"Harris clearly believes that dangerous knowledge will be discovered whether we want to or not, and we need to be able to handle it. So he wants to compartmentalize. He wants to break the connection between heredity (and whatever specific information about it we will discover) and the political ideologies it’s thought to funnel power to. His (decoupling) position is that it the link can be broken by assertion, and that’s what he does, many times, in his conversations with Murray and Klein.

The contextualizing position is that you can’t just cut the link, because that creates a narrative vacuum and the link will just repair itself as soon as you look the other way. There needs to be something there to make sense of the data and integrate it into a meaning-making story.

If you want to stop certain flows of support from scientific results to narratives you can try right at the source and make everyone keep quiet — the contextualizer’s solution. Or you can try to cut if off mid-stream by loudly rejecting the validity of the implications — the decoupler’s solution. But none of those are stable. If the source claims are true shutting them down is not a workable or acceptable option, but they do have to go somewhere. Potent ideas not integrated into any ideology is the conceptual equivalent of free radicals: they’ll find something to react with. This is underappreciated by the decoupler.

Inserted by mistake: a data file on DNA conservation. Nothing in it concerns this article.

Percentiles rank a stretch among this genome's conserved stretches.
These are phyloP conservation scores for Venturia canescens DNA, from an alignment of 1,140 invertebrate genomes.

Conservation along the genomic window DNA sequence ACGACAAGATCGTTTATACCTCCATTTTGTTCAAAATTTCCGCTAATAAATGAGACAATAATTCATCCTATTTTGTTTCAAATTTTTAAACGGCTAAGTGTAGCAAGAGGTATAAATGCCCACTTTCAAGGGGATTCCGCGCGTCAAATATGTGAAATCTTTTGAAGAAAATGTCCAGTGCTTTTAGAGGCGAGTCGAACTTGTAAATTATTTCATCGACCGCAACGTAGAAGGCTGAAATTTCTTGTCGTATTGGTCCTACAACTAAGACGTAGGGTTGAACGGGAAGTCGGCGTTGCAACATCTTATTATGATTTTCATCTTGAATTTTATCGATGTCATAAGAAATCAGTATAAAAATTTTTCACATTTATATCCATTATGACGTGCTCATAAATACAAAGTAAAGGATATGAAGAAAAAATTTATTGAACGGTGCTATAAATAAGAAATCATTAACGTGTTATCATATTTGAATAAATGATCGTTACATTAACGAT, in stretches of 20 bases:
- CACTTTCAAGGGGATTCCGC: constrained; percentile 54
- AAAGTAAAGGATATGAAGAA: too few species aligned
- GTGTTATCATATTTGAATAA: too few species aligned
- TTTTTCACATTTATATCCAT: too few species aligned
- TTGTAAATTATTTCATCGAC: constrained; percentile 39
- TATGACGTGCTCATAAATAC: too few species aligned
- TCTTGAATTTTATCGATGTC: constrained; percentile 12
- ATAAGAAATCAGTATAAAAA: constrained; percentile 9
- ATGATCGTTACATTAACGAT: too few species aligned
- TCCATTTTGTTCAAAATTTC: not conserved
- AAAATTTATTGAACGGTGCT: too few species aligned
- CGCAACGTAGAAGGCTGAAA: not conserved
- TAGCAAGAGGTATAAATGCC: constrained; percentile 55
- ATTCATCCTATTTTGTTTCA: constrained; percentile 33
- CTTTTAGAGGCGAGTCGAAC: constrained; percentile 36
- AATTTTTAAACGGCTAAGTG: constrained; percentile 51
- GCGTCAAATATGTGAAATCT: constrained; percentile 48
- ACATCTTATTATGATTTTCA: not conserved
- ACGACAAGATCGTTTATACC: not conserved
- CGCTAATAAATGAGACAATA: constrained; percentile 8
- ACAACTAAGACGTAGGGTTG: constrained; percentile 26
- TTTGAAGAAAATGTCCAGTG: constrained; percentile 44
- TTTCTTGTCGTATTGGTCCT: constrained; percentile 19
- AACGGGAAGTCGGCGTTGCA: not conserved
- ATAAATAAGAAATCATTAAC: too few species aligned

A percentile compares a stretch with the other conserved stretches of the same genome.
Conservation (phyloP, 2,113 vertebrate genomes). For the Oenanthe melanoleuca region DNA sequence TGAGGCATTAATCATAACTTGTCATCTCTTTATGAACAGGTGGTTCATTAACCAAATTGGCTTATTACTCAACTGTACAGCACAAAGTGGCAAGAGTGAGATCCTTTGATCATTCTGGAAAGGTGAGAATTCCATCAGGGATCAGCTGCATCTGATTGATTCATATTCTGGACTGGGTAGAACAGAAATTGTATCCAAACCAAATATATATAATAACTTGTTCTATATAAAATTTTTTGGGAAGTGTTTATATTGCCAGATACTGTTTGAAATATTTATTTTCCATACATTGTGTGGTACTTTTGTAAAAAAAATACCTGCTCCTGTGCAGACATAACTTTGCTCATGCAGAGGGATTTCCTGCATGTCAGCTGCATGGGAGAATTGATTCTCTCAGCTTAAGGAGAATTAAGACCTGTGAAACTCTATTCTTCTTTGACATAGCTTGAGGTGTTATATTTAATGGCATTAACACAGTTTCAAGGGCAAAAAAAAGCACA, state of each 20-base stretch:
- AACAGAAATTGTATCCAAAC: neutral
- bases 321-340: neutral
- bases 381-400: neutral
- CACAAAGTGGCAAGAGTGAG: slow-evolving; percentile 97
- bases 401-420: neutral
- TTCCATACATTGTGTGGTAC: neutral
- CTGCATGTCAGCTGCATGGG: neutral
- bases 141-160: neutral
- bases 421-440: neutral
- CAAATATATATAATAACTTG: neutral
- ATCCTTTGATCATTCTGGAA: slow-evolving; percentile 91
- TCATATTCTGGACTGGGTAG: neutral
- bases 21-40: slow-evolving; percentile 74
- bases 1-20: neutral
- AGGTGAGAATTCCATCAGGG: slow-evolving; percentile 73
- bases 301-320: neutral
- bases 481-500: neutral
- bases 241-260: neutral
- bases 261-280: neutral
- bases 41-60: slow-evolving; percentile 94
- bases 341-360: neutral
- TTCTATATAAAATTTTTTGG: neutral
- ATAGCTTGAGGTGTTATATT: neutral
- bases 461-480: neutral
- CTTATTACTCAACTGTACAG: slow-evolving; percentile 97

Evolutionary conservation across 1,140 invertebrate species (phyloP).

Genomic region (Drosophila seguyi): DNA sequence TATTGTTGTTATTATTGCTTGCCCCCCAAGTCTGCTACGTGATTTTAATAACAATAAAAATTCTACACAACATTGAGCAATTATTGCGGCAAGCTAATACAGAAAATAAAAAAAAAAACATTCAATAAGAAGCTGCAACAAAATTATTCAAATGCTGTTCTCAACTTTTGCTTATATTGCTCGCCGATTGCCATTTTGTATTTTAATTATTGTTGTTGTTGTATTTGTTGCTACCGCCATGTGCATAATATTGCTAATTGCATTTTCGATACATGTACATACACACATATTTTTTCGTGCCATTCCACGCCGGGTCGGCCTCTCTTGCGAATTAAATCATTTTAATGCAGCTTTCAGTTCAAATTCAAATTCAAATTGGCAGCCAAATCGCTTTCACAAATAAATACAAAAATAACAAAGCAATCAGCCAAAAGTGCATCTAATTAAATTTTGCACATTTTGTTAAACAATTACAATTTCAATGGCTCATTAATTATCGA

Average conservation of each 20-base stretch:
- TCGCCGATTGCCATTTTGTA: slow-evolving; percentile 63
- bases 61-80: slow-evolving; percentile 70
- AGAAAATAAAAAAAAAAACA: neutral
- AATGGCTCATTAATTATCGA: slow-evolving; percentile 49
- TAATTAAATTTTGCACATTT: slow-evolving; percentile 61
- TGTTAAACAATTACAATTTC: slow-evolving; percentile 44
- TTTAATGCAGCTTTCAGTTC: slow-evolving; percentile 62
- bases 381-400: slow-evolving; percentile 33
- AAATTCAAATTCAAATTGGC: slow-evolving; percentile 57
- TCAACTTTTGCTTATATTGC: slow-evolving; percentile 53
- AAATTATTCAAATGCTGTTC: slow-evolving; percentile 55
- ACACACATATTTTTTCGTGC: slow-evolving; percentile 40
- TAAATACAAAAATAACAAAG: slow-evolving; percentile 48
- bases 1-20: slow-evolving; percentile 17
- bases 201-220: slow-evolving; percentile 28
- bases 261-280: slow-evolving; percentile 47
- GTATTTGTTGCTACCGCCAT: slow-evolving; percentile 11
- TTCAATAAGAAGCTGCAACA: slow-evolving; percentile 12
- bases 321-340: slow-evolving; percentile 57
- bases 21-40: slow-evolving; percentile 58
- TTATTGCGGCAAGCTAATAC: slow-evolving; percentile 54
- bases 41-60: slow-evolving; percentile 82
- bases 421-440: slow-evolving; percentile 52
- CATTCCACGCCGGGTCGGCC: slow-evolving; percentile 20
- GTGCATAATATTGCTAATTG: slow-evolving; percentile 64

A compromise is to reroute the flow towards other narratives. That takes more work and it’s harder to feel successful in the short run, but it’s a far better and more stable long term solution."
https://everythingstudies.com/2018/05/25/decoupling-revisited/